The third module is designed to address the vulnerability i.e. the level of harm produced by the physical effects, which are the outcome of module 2. This depends on the intensity and duration of the exposure to this physical effect, which can be expressed in terms of the received dose. In particular, the dose is estimated as the product of the intensity I of exposure (to a certain exponent n) and the exposure duration t, i.e. In t. In ADAM, vulnerability is primarily estimated on the basis of the probability of death of an individual or group of individuals as a consequence of the received dose. In ADAM, the log-probit method has been selected as the most simple and straightforward approach to describe the human vulnerability distribution. In order to express the lethality for any accident type, specific vulnerability probits are used for each of the following exposure route: fire, explosion and inhalation of toxics. In addition to the probit approach, ADAM allows the possibility of expressing the level of harm by also using reference damage thresholds (i.e. endpoints), which contains LC50 (30 min), IDLC and LOC triplets, as well as Protective Action Criteria(PAC) endpoints (i.e. AEGLs, ERPGs, and TEELs).

In addition to the three calculus moduli, there is a series of auxiliary modules that are necessary to run the models. In particular:

  • Input Data module: for the scenario description and associated data (i.e. substance type and amount, operating conditions and failure mode);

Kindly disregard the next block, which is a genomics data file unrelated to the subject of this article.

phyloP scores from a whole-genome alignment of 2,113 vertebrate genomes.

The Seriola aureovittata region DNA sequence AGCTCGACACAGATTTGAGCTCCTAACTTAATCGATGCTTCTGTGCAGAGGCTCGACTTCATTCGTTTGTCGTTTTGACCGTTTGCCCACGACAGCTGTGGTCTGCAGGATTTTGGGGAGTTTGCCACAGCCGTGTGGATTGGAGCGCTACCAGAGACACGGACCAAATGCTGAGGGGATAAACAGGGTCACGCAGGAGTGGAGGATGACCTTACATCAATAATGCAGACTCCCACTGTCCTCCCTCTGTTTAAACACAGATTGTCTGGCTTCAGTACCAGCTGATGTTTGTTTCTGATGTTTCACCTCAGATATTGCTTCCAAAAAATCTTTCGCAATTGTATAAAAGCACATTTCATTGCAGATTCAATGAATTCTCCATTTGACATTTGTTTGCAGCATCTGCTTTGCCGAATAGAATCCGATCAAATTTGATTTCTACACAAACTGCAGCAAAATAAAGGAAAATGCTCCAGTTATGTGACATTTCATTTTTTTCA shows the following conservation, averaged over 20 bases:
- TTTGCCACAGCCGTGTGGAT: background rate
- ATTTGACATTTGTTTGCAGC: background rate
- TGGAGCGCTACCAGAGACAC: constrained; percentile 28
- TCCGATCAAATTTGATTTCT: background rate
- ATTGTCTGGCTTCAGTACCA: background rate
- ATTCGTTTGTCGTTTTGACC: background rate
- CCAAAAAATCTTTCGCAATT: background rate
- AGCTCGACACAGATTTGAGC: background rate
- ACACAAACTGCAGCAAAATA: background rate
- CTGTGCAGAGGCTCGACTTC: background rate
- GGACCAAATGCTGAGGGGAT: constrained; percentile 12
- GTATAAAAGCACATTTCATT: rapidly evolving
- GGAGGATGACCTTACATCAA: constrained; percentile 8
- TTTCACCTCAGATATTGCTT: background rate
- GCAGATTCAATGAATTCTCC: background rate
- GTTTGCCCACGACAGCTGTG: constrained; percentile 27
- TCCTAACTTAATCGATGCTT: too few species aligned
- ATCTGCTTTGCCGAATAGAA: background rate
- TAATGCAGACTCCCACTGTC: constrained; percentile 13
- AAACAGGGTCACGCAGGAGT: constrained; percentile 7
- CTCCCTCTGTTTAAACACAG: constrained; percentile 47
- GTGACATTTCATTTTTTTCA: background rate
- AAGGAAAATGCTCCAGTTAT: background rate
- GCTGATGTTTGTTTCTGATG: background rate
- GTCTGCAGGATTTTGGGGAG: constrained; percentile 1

• Database on Substances, containing the physical properties of the dangerous substances and the Probit parameters of the vulnerability models;
  • Environmental Conditions: to set air, weather and territorial conditions;
  • Model assumptions to select some model criteria and assumptions amongst the available alternatives;
  • Output Data module: to provide the results of the calculations. This will consist of graphs depicting the relevant parameters of the accident releases and iso-effect contours and maps to depict the consequences and lethality curves. These can also be obtained in kml or gpx formats. Output data can also be obtained in tabular forms such as Excel sheets.

 References

Fabbri, L Binda, M Bruinen de Bruin, Y; Accident Damage Analysis Module (ADAM) – Technical Guidance, EUR 28732 EN, Publications Office of the European Union, Luxembourg, 2017, ISBN 978-92-79-71879-3, doi 10.2760/719457, JRC107633.

Fabbri, L Binda, M and Wood, M; Evaluation of the Accident Damage Analysis Module (ADAM) tool - Verification and Validation of the implemented models in ADAM for Consequence Analysis, EUR 29363 EN, Publications Office of the European Union, Luxembourg, 2018, ISBN 978-92-79-94668-4, doi:10.2760/582513, JRC113187.